Mark Hosenball has a Reuters story up which raises the question of whether U.S. forces sent to capture or kill Osama bin Laden were essentially dispatched only to do the latter. Did President Obama send out a squad of assassins?
This issue is a non-story. Without getting too much into the web of international treaties that make up the Law of Armed Conflict, U.S. forces aren’t supposed to kill an enemy who is trying to surrender — but they don’t need to give the enemy a chance to surrender, either. It’s pretty clear that bin Laden was the enemy. In fact, some attorneys argue that the United States can target and kill anybody deemed an enemy, including a U.S. citizen, without providing an opportunity for surrender. (Yes, I know, what about a citizen’s Constitutional rights? By all means, go ahead, weigh in. This is a blog).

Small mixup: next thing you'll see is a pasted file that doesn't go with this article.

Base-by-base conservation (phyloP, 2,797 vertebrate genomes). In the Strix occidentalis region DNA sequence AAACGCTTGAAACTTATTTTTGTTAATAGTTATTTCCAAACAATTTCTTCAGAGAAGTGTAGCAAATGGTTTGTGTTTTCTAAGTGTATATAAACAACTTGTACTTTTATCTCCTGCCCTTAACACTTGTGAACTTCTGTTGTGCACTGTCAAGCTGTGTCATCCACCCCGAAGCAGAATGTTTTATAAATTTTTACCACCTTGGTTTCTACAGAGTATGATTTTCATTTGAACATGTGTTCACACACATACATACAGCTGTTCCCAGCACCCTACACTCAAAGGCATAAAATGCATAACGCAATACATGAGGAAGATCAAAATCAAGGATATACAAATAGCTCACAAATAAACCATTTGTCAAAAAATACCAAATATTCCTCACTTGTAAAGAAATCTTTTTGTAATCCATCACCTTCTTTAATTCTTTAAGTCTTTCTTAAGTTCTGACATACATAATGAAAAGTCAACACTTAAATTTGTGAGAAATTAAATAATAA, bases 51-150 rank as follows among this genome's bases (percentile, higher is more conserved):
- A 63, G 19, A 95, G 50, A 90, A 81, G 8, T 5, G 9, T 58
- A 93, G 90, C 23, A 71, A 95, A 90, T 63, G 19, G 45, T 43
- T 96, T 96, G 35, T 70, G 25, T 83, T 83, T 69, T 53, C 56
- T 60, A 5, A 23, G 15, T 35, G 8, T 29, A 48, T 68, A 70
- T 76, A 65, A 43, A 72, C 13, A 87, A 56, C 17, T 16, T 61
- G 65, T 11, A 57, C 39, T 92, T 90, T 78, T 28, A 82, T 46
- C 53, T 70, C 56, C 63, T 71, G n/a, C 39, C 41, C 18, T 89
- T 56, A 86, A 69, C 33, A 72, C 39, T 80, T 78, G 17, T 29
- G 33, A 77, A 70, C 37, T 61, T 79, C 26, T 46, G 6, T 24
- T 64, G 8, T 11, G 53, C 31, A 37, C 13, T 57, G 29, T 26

It is certainly possible that President Obama’s decision to send a SEAL team rather than a missile was risky for a number of reasons, including the idea that bin Laden might try to surrender and then have to be tried in court somewhere, somehow. It may be that he did not and the Seal team didn’t try very hard to give him the opportunity.